Posturing for Progress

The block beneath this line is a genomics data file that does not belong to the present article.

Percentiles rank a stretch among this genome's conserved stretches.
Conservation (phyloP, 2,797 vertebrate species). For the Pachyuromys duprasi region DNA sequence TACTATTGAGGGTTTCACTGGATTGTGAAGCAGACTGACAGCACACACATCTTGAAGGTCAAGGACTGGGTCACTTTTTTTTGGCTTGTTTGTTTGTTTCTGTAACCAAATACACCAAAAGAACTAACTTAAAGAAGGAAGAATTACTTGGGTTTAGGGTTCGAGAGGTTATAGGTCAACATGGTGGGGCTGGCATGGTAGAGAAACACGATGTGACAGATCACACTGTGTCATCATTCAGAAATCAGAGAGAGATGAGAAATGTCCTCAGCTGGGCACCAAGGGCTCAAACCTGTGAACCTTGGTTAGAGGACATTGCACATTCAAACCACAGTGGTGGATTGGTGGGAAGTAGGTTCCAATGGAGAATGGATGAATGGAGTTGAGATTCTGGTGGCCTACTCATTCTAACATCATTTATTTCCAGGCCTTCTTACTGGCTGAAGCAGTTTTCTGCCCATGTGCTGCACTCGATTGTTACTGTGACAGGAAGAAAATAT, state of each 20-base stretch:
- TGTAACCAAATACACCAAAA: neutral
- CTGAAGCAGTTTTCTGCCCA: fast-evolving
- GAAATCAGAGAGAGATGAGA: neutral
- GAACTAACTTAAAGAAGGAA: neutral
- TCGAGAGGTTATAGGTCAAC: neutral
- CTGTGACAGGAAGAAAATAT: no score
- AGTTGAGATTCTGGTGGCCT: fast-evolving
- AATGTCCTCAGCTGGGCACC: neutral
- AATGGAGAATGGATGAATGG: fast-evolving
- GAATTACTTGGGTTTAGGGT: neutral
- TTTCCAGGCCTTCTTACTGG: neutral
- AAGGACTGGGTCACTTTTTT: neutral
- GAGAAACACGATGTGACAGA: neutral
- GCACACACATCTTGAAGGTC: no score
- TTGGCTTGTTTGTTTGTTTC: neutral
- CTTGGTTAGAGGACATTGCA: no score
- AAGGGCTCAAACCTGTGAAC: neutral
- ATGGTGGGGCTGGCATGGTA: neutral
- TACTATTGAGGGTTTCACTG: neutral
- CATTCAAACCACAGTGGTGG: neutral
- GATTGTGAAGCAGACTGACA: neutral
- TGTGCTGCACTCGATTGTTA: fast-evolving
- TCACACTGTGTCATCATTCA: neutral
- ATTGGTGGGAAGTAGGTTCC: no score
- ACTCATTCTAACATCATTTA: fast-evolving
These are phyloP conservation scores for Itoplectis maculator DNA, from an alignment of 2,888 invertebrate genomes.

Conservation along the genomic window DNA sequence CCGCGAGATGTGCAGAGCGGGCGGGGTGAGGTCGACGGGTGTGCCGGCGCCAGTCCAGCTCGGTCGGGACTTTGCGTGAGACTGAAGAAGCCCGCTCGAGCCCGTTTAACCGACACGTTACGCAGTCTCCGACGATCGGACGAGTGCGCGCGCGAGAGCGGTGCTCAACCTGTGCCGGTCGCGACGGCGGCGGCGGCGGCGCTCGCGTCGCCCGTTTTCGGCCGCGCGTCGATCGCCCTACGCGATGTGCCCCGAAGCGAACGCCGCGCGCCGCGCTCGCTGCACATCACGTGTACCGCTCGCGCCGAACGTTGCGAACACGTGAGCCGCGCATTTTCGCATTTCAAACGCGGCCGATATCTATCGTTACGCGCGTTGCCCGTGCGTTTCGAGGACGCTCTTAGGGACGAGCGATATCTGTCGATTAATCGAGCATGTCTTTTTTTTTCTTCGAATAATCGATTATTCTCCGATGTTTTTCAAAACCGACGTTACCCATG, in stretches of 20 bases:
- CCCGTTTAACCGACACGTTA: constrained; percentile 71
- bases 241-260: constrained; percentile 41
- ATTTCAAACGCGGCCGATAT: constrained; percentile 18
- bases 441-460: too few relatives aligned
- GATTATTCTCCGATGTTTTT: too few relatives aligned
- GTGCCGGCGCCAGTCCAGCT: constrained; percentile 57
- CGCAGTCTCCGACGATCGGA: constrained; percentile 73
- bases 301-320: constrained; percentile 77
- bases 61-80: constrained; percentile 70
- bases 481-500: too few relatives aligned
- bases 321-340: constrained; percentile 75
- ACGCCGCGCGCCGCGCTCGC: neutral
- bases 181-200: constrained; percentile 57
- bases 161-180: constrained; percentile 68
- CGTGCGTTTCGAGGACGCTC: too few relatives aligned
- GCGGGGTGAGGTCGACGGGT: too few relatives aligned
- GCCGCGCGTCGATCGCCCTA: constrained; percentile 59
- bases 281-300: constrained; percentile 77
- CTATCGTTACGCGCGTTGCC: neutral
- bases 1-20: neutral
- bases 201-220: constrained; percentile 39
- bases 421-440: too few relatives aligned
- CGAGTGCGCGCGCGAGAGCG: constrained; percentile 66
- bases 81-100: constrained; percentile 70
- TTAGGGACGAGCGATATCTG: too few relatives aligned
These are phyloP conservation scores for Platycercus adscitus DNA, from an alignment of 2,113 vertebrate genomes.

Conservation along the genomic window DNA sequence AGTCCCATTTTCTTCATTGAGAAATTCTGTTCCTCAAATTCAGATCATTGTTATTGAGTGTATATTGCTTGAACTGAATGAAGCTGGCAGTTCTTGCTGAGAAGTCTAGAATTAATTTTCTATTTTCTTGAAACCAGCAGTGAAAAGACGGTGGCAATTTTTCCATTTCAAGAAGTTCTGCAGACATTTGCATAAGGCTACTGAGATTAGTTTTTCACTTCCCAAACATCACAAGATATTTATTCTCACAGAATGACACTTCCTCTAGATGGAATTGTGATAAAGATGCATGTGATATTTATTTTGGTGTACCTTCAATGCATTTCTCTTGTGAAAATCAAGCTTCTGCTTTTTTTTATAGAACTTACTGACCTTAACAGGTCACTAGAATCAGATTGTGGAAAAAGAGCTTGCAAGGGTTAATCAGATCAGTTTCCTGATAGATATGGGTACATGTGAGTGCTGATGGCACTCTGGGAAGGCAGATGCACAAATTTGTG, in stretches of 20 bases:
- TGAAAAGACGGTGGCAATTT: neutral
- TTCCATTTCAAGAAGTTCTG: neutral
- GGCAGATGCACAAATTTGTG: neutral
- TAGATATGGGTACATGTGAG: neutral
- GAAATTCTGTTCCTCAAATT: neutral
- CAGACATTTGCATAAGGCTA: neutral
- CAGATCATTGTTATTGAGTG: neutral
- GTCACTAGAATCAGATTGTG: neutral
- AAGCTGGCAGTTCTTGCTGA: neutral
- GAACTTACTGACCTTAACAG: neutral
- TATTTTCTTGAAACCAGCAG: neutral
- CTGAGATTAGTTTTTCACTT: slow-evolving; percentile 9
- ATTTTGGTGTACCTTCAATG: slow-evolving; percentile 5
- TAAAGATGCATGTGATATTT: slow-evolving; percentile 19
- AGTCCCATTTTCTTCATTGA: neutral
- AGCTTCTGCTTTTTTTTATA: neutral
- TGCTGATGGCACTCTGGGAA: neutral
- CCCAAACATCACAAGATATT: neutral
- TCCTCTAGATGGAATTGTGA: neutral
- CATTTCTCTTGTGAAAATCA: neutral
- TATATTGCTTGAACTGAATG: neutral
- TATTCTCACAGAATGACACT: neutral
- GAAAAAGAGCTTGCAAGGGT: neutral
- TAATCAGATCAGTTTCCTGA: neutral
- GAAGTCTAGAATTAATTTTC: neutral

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Feature will no longer be considered a preferred vendor of choice. So how do providers and partners establish relationships engineered to last? The consumer must be put front and center in designing how the purchase process will operate. Providers and partners must work together to integrate their purchase, financing, and related processes for smooth closings and happy customers. And, of critical importance, the relationships must be structured to be compliant with Real Estate Settlement Procedures Act (RESPA), Truth in Lending Act (TILA), and all other federal and state requirements. What Consumers Want B eyond the obvious desire to secure a competitive interest rate at a low cost, consumers want the home purchase, financing, and related processes to be made easier to understand and simpler to perform. They want transparency and choice in what they purchase and who they use. Indeed, transparency and choice are key components of consumer protection. For example, upfront disclosure requirements provide a consumer the opportunity to compare interest rates and costs among competitors before communicating the "intent to proceed." With recent changes to regulations, originator compensation rules effectively remove the incentive for loan originators to play interest rate or closing cost games to the detriment of a consumer. Buyers also want to know what to expect throughout the purchase process. Most important, they want convenience (one-stop shopping), coordination, predictability, support, and a smooth closing at a good value. In a 2004 Weston Edwards & Associates homebuyers' survey, 91 percent of those polled said they were highly likely, likely, 24 | The M Report To achieve maximum results, the parties to a strategic relationship must be disciplined in planning and designing a cooperative process that will be most beneficial to all. or somewhat likely to use the services of one-stop shopping. A 2006 CapAnalysis Group study concluded that title premiums and related settlement closing charges are not higher when affiliated businesses are involved compared to when they are not. In order to routinely achieve what consumers want, partners must integrate their business processes in a way that puts the consumer first and creates the most efficient and effective real estate settlement service experience for all parties to a purchase transaction. The Strategic Relationship Engineering Advantage A s stated earlier, strategic relationship engineering can create structures and processes to the mutual benefit of all participants to a transaction. Strategic relationships make communication more direct and convenient for all parties involved. By their nature, these structures coordinate activities that improve the timing of a transaction and the convenience of working with multiple parties throughout the process. In addition, the integration of the purchase and financing-related processes can reduce the cost of a transaction, which can be passed along to the consumer. Strategic relationships must be in compliance with section 8 of RESPA, prohibiting the giving or accepting of fees, kickbacks, or "things of value" in exchange for referrals of customers who are purchasing settlement services such as a home mortgage. Examples of arrangements for attracting partners and integrating processes, if properly structured, include desk rentals, marketing services agreements, and Affiliated Business Arrangements (ABAs). HUD recognized the potential benefit of ABAs in its proposed RESPA regulation: "One-stop shopping may offer consumers significant benefits including reducing time, complexity, and costs associated with settlements." In the case of a desk rental, a mortgage company may lease space from a real estate broker to place a mortgage consultant inside or adjacent to the real estate office. Being located close to the real estate agents can enhance the ease and convenience of a mortgage consultant working with the agents and their buyers. In a marketing services agreement, a mortgage company or title company may pay a real estate broker, homebuilder, or other party for providing legitimate, actual advertising and marketing services on its behalf (e.g., messaging, branding, and advertising the mortgage company's services to potential direct customers and referral sources) measured at a fair market value. These marketing services are distinguished from a direct sales pitch to a particular buyer who is encouraged to consider use of a particular provider . . . something HUD

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